A group of physiologists from McMaster University Research (Canada, Ontario) disproved one of the most common myths of bodybuilding — that testosterone and natural growth hormones play an important role in building muscle mass during strength training.
Thus, professional bodybuilders who try «manipulate» hormones, training according to specially developed personal schemes in order to achieve the desired results, are wasting their time, money and energy. The same applies to novice bodybuilders and amateurs, who devote a lot of time to studying special methodological literature, consultations with «by the experts at» and hormone tests.
Steroid hormones (physiologically active substances that regulate vital processes in animals and humans) do not affect the synthesis of the so-called «muscle proteins» and increasing muscle mass.
Steroid hormones include corticosteroids, or cortical adrenal hormones (cortisone and hydrocortisone, corticosterone, pregnan, prednisolone, aldosterone), and the sex hormones androsterone, methyltestosterone and testosterone (in women — estrone, estradiol, estriol and ethinyl estradiol).
«It is a very popular belief among gym-goers that elevated levels of certain hormones after exercise, such as testosterone, play a key role in building muscle. We have shown that this belief is wrong», — explains McMaster alumnus Danye West, the lead author of both papers.
The first series of experiments examined how the female and male bodies respond to naturally elevated testosterone levels during intense leg muscle exercise. Despite a 45-fold difference in testosterone concentrations, muscle proteins were synthesized at the same rate in the subjects.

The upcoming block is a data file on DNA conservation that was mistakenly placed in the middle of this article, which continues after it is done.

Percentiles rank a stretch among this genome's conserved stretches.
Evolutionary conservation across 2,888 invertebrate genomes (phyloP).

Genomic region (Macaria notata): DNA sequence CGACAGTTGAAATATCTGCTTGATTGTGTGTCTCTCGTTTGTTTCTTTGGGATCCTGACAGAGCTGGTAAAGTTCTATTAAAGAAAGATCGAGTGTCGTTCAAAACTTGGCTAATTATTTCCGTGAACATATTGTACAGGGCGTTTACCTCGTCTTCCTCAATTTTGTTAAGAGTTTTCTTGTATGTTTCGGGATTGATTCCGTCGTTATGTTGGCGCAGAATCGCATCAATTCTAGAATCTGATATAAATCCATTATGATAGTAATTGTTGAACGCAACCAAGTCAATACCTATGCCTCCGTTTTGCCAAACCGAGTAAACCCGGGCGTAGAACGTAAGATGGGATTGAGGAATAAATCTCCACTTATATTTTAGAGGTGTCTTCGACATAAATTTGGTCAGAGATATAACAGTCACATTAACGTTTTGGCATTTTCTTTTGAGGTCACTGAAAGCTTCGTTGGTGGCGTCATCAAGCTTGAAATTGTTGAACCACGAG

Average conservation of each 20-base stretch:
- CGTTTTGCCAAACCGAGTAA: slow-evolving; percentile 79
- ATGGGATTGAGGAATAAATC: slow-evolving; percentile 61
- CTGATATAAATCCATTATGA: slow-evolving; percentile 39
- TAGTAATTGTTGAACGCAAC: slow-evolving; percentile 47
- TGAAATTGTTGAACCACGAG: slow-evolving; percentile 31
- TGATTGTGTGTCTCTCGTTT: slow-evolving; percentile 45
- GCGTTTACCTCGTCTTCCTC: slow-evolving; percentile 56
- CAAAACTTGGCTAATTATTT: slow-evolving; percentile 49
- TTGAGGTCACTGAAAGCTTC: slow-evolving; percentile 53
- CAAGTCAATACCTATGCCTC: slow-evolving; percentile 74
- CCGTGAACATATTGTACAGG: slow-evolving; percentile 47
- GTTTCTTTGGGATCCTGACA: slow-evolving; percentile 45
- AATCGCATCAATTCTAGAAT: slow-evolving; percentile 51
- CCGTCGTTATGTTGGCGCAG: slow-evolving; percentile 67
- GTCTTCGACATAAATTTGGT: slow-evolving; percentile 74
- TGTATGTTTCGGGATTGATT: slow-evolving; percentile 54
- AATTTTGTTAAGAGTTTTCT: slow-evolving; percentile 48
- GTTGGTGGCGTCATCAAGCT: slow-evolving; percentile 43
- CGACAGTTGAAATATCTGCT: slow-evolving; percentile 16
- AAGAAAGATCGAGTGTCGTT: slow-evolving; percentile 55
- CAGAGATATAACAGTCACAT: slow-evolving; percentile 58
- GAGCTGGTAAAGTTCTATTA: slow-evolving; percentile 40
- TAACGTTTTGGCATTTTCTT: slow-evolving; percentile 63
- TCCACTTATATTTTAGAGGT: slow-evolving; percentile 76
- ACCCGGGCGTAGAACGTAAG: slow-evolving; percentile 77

«This is an important finding because it is the new muscle proteins that make the main contribution to muscle development»,
With artificial doping, when large doses of testosterone are injected from outside the body, this hormone can have an anabolic effect by accelerating the formation of new muscle structures in men and women. But in the case of naturally elevated concentrations of this hormone in the body, such an effect, as experiments show, is no longer observed.
The second study analyzed the hormonal response to exercise in 56 young men, aged 18 to 30, who exercised five days a week for three months.
No correlation was found between the levels of testosterone and growth hormones and strength and muscle mass growth, which remained almost unchanged in some cases and increased by up to 6 kg in others.
In contrast, to their surprise, the researchers found that muscle growth was positively correlated with concentrations of cortisol, which was thought to have the opposite effect from anabolic, inhibiting protein synthesis and slowing the formation of new muscle fibers. No correlation has ever been found with other hormones.
«The idea that a proper training program should be based on «competent» The manipulation of natural levels of testosterone and growth hormones has proven to be erroneous. There is no empirical evidence to support the validity of this concept», — summarizes Stuart Phillips, professor in the Department of Kinesiology (the discipline that studies muscular movement in all its manifestations) at McMaster University.
Thus, the methodology of healthy bodybuilding, which does not involve doping injections of anabolics, must be substantially reconsidered.